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Two U of C students receive Rhodes scholarship

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Two University of Calgary students were recently chosen as Rhode Scholars, placing them in the ranks of former prime ministers, U.S. presidents and Nobel Prize winners.

The Rhodes scholarship gives graduate students the chance to study at Oxford University in England for two years, free of charge. Only 83 students are selected world wide every year. The scholarship is considered one of the highest academic accolades in the world.

One of the winners was U of C medical student Yan Yu. Yu said he was surprised to win such a prestigious prize.

“I’m mostly still shocked,” Yu said. “I’m still trying to process everything. I’m really humbled and thankful for this opportunity. I’ll make the most of it, for sure.”

Besides having near-perfect grades, Yu developed a website called the Calgary Guide to Understanding Disease. The website explains symptoms of medical disorders in a novel way.
Yu said in medical school, students are not always taught why certain symptoms present themselves with disorders.

“With say iron deficiency, you’re given a list of the symptoms,” Yu said, “but you’re just given that: a list and you’re told to memorize it.”

Using simple charts, the Calgary Guide to Understanding Disease shows, step by step, the series of causes that lead to a symptom.

“We’ve been able to get [the website] used in over 100 countries,” Yu said. “We want to connect with other people and expand this resource around the world so we can help as many people as possible.”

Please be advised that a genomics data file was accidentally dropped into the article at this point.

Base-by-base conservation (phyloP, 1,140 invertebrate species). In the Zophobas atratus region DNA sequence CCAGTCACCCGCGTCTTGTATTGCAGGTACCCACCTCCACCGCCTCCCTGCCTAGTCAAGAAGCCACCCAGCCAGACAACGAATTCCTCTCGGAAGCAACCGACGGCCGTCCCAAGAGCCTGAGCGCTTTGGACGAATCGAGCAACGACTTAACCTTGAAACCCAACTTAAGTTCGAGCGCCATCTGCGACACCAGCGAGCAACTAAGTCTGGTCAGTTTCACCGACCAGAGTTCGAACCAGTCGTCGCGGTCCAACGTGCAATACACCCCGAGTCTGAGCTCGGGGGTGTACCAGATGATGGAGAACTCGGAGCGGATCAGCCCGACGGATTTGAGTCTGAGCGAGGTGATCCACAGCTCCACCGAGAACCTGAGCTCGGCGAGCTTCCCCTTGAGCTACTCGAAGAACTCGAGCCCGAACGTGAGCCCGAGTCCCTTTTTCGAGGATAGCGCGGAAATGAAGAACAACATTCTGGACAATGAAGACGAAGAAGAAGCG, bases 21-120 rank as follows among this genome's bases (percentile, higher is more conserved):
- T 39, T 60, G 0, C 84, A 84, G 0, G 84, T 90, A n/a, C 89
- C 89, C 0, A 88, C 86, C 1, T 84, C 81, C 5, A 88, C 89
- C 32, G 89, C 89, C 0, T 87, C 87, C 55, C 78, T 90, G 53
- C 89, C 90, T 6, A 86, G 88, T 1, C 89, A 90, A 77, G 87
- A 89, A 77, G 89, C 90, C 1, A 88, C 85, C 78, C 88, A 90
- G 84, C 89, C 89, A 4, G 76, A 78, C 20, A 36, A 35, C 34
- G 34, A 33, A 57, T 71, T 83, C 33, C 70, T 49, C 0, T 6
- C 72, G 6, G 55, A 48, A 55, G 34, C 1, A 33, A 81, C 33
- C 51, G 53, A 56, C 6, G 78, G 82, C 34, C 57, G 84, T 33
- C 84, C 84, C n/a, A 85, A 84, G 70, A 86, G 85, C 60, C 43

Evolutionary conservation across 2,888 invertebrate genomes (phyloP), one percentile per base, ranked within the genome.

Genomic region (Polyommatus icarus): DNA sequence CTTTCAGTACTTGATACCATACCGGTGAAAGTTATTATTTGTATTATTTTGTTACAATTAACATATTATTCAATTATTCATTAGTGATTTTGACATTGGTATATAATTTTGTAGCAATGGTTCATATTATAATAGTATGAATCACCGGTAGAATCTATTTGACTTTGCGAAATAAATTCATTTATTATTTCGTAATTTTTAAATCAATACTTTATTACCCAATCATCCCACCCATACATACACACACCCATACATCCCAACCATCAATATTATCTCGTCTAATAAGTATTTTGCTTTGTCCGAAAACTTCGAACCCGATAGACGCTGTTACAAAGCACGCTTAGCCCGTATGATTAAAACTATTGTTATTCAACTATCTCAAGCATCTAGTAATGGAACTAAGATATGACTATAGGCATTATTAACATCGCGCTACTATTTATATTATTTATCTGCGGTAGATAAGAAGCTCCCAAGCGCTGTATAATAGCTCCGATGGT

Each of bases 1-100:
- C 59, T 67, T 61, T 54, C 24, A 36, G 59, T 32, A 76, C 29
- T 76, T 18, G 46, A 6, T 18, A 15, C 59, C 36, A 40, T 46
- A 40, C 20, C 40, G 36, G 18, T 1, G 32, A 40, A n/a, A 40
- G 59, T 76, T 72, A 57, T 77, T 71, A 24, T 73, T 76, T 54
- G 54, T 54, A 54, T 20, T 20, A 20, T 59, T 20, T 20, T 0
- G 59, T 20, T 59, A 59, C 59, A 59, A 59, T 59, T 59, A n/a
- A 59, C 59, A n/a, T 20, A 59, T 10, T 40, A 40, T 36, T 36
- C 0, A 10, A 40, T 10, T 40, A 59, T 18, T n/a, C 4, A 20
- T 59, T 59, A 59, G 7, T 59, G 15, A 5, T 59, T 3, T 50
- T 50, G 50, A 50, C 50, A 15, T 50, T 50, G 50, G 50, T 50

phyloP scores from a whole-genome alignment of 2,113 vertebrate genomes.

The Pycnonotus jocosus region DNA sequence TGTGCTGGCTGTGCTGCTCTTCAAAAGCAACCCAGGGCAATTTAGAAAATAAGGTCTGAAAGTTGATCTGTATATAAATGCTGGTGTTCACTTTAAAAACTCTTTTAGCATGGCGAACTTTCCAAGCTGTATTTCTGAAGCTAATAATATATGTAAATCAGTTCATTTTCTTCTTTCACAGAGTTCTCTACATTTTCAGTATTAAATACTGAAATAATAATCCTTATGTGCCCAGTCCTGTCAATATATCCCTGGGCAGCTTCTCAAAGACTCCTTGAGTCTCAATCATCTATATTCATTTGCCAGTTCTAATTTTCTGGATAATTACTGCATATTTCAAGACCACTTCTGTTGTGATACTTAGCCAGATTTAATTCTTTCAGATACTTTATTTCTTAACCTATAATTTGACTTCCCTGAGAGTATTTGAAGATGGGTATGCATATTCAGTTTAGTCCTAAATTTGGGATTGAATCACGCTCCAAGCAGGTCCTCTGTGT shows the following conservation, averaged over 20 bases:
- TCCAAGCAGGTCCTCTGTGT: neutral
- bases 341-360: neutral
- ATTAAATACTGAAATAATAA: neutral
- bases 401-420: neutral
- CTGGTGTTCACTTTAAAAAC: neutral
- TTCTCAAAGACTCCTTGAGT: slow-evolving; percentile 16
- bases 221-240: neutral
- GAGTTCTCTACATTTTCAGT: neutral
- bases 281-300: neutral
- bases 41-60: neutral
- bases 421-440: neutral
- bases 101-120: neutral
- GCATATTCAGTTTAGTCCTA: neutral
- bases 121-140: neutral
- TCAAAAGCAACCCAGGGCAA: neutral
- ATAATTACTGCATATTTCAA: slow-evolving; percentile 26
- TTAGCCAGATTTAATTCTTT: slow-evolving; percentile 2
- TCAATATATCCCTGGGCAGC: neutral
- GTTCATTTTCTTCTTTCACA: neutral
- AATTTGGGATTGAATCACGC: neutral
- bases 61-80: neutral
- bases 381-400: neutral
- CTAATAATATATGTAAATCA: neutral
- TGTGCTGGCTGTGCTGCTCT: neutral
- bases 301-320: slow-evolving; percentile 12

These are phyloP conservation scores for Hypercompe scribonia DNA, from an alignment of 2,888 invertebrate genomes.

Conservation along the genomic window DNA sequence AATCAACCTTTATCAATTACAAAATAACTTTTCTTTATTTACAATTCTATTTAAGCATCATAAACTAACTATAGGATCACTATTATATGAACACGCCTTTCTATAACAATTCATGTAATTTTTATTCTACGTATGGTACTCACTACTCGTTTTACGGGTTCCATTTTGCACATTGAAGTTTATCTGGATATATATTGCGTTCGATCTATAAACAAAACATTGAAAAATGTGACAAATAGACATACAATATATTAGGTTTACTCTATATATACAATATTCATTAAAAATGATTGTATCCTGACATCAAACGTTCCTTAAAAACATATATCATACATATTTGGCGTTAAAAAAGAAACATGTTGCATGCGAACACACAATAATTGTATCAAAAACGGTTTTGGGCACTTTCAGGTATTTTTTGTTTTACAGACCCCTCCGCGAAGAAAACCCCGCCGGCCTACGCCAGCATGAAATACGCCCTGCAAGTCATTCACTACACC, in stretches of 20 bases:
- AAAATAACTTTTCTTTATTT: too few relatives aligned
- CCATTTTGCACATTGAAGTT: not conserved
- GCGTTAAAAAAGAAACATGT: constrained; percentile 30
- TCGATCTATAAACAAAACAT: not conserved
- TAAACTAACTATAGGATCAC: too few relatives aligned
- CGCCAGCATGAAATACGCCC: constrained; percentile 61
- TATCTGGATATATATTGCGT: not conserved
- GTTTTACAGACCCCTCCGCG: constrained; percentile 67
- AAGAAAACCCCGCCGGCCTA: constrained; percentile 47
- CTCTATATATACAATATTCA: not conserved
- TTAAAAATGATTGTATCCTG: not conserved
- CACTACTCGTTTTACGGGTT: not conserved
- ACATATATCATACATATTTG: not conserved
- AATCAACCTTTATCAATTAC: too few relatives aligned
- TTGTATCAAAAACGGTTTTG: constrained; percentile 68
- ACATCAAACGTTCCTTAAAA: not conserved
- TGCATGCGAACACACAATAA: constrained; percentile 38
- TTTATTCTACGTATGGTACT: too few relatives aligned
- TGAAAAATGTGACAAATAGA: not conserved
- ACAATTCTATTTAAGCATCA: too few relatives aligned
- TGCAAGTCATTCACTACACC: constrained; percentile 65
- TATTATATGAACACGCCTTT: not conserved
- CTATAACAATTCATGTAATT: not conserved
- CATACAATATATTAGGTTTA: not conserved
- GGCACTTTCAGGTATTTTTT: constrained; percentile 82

Over 10,000 people have visited the site since it was created last year.

The other recipient was medical student Aravind Ganesh.

Ganesh moved to Red Deer from India in Grade 10 and quickly built an impressive list of achievements.

While in high school, Ganesh began volunteering in his community. He went on to work with a group that advocated for, and passed, an anti-bullying bylaw in Red Deer.

After graduating as class president, Ganesh moved to Calgary. While attending the U of C, he founded an activist group called Citizens for Change.

“What we tried to do with Citizens for Change was identify key social and political issues that students were passionate about,” Ganesh said, “and try to post some evidence-based commentaries on these issues.”

He went on to develop a mental health screening program used at the Calgary Drop In Centre and take part in heart and stroke
research.

He did all of this while maintaining excellent grades.

“The U of C was good to me in that sense,” Ganesh said.

Nine other Canadian students received the scholarship this year, with one other student from western Canada.

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